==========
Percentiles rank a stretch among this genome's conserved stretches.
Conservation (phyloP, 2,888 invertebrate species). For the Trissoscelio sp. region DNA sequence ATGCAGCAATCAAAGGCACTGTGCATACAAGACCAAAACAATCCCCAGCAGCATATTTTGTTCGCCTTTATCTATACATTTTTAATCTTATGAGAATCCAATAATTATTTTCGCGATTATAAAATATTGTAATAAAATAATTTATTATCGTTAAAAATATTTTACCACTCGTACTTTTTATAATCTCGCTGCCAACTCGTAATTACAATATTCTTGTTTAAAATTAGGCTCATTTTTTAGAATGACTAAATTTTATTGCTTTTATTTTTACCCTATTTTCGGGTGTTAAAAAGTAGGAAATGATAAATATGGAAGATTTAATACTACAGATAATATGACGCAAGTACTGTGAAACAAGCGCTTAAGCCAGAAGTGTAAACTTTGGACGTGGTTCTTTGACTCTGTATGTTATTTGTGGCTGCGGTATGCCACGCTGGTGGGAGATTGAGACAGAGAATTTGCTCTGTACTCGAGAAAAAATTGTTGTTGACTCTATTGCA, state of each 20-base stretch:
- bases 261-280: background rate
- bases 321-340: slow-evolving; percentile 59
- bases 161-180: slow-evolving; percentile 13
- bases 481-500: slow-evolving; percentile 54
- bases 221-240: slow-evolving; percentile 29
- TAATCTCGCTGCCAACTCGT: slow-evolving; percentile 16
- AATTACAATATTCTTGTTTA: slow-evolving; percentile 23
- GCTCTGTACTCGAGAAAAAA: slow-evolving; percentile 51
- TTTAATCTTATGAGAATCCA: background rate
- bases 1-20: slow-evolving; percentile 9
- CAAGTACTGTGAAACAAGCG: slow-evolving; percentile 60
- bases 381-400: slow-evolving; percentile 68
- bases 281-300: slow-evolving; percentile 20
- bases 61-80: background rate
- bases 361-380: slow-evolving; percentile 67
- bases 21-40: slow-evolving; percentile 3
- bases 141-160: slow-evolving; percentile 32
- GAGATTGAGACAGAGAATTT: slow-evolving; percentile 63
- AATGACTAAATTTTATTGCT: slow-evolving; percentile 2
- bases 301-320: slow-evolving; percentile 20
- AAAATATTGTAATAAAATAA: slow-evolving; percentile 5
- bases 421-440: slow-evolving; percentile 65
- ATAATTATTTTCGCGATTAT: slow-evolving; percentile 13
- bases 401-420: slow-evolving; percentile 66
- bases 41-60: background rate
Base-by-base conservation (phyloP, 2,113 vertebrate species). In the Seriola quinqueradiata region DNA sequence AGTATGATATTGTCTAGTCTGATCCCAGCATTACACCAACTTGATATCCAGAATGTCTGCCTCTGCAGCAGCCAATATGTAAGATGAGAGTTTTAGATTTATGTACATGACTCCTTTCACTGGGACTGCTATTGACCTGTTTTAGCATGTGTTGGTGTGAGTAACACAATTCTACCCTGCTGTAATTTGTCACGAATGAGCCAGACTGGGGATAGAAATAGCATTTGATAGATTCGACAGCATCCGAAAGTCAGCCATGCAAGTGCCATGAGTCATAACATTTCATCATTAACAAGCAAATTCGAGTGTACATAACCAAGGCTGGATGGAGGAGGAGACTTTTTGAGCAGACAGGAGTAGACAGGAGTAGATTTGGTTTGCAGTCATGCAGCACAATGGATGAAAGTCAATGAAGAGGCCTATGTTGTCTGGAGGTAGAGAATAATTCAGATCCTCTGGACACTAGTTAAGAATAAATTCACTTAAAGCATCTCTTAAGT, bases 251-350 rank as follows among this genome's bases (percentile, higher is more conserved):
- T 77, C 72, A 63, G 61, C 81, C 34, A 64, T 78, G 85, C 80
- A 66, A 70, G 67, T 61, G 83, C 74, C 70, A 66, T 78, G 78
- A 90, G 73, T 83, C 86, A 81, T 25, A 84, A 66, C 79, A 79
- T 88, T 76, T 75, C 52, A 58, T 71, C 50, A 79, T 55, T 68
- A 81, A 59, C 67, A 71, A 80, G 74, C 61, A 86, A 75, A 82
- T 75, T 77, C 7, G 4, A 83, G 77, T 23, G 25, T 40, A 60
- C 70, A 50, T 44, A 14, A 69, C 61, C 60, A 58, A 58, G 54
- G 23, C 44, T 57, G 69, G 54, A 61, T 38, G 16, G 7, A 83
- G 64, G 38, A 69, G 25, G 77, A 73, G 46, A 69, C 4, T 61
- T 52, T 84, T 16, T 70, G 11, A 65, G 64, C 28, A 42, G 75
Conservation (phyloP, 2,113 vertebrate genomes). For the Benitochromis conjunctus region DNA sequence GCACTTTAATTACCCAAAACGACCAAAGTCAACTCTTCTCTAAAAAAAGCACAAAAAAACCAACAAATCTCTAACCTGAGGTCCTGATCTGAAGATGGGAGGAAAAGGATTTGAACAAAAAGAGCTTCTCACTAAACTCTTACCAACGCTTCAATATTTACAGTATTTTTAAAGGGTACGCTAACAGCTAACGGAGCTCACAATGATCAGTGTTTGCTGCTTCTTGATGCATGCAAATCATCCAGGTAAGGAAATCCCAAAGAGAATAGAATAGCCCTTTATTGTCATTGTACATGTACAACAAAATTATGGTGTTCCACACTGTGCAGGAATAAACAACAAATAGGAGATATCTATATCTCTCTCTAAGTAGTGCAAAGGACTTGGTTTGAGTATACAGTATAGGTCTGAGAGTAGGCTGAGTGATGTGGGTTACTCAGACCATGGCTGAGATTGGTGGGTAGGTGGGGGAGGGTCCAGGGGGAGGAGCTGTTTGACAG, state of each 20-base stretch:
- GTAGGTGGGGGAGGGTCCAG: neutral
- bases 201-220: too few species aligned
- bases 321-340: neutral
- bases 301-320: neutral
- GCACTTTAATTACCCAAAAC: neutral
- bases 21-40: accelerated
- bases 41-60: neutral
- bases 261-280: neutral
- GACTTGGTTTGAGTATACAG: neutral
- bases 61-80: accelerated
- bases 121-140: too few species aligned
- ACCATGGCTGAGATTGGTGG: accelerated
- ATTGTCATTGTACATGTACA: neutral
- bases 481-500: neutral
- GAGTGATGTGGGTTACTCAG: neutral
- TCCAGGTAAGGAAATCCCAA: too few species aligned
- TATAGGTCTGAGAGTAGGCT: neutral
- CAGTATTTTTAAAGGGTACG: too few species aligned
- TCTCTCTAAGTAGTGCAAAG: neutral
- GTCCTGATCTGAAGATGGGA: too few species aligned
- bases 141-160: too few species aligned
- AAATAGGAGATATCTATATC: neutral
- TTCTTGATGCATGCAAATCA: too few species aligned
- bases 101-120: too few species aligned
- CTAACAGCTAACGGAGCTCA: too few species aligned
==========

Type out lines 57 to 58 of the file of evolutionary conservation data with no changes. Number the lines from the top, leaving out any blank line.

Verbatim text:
- CAGTATTTTTAAAGGGTACG: too few species aligned
- TCTCTCTAAGTAGTGCAAAG: neutral